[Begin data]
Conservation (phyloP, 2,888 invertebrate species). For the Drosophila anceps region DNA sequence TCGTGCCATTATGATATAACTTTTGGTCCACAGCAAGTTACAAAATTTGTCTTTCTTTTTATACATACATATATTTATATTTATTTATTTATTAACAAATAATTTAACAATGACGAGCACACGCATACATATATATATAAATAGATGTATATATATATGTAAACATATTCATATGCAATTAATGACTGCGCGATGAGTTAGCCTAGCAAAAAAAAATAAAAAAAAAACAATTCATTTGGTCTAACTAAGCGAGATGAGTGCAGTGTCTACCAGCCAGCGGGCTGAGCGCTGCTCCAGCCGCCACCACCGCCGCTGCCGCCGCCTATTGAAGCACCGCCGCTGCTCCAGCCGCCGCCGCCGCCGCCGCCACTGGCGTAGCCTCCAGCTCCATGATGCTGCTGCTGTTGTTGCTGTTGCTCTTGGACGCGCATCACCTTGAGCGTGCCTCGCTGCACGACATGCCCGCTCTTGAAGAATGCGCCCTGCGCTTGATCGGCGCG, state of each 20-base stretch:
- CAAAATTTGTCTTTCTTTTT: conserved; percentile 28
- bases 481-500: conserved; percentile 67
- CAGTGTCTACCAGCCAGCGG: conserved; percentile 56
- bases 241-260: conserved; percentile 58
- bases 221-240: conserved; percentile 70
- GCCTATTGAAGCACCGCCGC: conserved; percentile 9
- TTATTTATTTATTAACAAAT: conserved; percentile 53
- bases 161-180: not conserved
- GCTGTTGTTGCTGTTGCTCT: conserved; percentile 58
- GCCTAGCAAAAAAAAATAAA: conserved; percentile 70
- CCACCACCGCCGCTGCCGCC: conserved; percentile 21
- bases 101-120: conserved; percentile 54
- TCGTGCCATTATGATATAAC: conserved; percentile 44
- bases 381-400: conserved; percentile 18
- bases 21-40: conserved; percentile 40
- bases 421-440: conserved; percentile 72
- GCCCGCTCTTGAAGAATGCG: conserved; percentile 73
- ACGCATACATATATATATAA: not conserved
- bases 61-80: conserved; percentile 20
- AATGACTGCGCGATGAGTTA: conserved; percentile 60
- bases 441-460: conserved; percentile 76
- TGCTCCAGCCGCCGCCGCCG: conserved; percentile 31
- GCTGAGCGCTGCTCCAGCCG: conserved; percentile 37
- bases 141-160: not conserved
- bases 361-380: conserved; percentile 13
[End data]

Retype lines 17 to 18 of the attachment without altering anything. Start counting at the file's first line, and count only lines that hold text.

- bases 421-440: conserved; percentile 72
- GCCCGCTCTTGAAGAATGCG: conserved; percentile 73